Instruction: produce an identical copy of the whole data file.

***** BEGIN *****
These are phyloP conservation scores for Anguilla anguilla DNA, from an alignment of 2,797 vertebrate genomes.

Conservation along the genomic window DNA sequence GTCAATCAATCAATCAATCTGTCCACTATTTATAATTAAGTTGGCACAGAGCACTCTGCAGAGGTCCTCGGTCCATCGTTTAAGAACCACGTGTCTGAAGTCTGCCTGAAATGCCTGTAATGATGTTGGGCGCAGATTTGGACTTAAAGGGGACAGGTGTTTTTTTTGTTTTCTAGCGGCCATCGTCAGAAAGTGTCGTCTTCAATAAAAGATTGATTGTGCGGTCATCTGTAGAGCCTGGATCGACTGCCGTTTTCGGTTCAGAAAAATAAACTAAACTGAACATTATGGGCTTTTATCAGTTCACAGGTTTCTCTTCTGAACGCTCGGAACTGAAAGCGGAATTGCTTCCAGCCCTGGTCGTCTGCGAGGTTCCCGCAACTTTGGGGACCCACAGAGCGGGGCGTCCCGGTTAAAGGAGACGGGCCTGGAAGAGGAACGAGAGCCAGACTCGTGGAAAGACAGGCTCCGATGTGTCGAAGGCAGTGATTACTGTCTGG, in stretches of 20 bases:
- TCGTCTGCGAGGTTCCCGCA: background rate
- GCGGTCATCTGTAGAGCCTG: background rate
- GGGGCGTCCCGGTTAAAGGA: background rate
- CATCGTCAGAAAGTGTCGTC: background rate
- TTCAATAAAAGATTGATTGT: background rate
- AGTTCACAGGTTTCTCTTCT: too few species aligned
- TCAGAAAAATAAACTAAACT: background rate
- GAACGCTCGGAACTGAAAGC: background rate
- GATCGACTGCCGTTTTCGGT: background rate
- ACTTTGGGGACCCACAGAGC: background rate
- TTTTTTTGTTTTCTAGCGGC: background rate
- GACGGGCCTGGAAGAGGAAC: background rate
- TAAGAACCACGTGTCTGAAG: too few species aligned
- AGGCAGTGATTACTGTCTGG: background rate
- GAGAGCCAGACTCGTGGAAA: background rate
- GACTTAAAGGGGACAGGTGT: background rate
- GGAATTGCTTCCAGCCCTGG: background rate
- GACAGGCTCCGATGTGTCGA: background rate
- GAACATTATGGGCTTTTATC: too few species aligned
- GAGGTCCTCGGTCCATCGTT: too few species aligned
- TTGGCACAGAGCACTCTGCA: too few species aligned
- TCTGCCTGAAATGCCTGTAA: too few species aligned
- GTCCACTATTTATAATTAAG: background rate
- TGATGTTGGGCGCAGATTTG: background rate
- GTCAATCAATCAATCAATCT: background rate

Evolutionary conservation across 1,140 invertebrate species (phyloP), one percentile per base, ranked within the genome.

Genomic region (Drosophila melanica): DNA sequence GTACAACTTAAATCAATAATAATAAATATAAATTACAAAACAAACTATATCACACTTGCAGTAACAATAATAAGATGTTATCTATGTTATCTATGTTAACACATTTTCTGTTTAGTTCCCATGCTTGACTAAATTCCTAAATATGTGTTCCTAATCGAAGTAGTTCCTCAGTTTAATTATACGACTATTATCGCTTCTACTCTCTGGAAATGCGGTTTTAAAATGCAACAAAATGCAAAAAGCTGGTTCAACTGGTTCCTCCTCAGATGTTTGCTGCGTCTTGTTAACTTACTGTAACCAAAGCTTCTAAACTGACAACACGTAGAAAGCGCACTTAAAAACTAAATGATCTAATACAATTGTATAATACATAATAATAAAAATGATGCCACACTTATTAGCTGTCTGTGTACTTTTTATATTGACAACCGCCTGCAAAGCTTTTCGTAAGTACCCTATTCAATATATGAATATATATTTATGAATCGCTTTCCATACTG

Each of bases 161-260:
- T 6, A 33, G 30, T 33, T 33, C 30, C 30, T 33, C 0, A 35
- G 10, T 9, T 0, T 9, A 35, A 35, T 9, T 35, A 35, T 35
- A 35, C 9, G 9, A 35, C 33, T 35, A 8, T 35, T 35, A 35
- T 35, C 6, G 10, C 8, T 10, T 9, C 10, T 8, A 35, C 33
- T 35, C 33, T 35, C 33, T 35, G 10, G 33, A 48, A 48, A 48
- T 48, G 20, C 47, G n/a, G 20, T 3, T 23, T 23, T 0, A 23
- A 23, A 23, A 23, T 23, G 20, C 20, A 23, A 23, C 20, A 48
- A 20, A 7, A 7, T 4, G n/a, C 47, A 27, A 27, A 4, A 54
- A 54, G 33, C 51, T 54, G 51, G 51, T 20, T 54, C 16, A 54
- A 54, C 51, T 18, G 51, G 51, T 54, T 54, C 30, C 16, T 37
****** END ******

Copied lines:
These are phyloP conservation scores for Anguilla anguilla DNA, from an alignment of 2,797 vertebrate genomes.

Conservation along the genomic window DNA sequence GTCAATCAATCAATCAATCTGTCCACTATTTATAATTAAGTTGGCACAGAGCACTCTGCAGAGGTCCTCGGTCCATCGTTTAAGAACCACGTGTCTGAAGTCTGCCTGAAATGCCTGTAATGATGTTGGGCGCAGATTTGGACTTAAAGGGGACAGGTGTTTTTTTTGTTTTCTAGCGGCCATCGTCAGAAAGTGTCGTCTTCAATAAAAGATTGATTGTGCGGTCATCTGTAGAGCCTGGATCGACTGCCGTTTTCGGTTCAGAAAAATAAACTAAACTGAACATTATGGGCTTTTATCAGTTCACAGGTTTCTCTTCTGAACGCTCGGAACTGAAAGCGGAATTGCTTCCAGCCCTGGTCGTCTGCGAGGTTCCCGCAACTTTGGGGACCCACAGAGCGGGGCGTCCCGGTTAAAGGAGACGGGCCTGGAAGAGGAACGAGAGCCAGACTCGTGGAAAGACAGGCTCCGATGTGTCGAAGGCAGTGATTACTGTCTGG, in stretches of 20 bases:
- TCGTCTGCGAGGTTCCCGCA: background rate
- GCGGTCATCTGTAGAGCCTG: background rate
- GGGGCGTCCCGGTTAAAGGA: background rate
- CATCGTCAGAAAGTGTCGTC: background rate
- TTCAATAAAAGATTGATTGT: background rate
- AGTTCACAGGTTTCTCTTCT: too few species aligned
- TCAGAAAAATAAACTAAACT: background rate
- GAACGCTCGGAACTGAAAGC: background rate
- GATCGACTGCCGTTTTCGGT: background rate
- ACTTTGGGGACCCACAGAGC: background rate
- TTTTTTTGTTTTCTAGCGGC: background rate
- GACGGGCCTGGAAGAGGAAC: background rate
- TAAGAACCACGTGTCTGAAG: too few species aligned
- AGGCAGTGATTACTGTCTGG: background rate
- GAGAGCCAGACTCGTGGAAA: background rate
- GACTTAAAGGGGACAGGTGT: background rate
- GGAATTGCTTCCAGCCCTGG: background rate
- GACAGGCTCCGATGTGTCGA: background rate
- GAACATTATGGGCTTTTATC: too few species aligned
- GAGGTCCTCGGTCCATCGTT: too few species aligned
- TTGGCACAGAGCACTCTGCA: too few species aligned
- TCTGCCTGAAATGCCTGTAA: too few species aligned
- GTCCACTATTTATAATTAAG: background rate
- TGATGTTGGGCGCAGATTTG: background rate
- GTCAATCAATCAATCAATCT: background rate

Evolutionary conservation across 1,140 invertebrate species (phyloP), one percentile per base, ranked within the genome.

Genomic region (Drosophila melanica): DNA sequence GTACAACTTAAATCAATAATAATAAATATAAATTACAAAACAAACTATATCACACTTGCAGTAACAATAATAAGATGTTATCTATGTTATCTATGTTAACACATTTTCTGTTTAGTTCCCATGCTTGACTAAATTCCTAAATATGTGTTCCTAATCGAAGTAGTTCCTCAGTTTAATTATACGACTATTATCGCTTCTACTCTCTGGAAATGCGGTTTTAAAATGCAACAAAATGCAAAAAGCTGGTTCAACTGGTTCCTCCTCAGATGTTTGCTGCGTCTTGTTAACTTACTGTAACCAAAGCTTCTAAACTGACAACACGTAGAAAGCGCACTTAAAAACTAAATGATCTAATACAATTGTATAATACATAATAATAAAAATGATGCCACACTTATTAGCTGTCTGTGTACTTTTTATATTGACAACCGCCTGCAAAGCTTTTCGTAAGTACCCTATTCAATATATGAATATATATTTATGAATCGCTTTCCATACTG

Each of bases 161-260:
- T 6, A 33, G 30, T 33, T 33, C 30, C 30, T 33, C 0, A 35
- G 10, T 9, T 0, T 9, A 35, A 35, T 9, T 35, A 35, T 35
- A 35, C 9, G 9, A 35, C 33, T 35, A 8, T 35, T 35, A 35
- T 35, C 6, G 10, C 8, T 10, T 9, C 10, T 8, A 35, C 33
- T 35, C 33, T 35, C 33, T 35, G 10, G 33, A 48, A 48, A 48
- T 48, G 20, C 47, G n/a, G 20, T 3, T 23, T 23, T 0, A 23
- A 23, A 23, A 23, T 23, G 20, C 20, A 23, A 23, C 20, A 48
- A 20, A 7, A 7, T 4, G n/a, C 47, A 27, A 27, A 4, A 54
- A 54, G 33, C 51, T 54, G 51, G 51, T 20, T 54, C 16, A 54
- A 54, C 51, T 18, G 51, G 51, T 54, T 54, C 30, C 16, T 37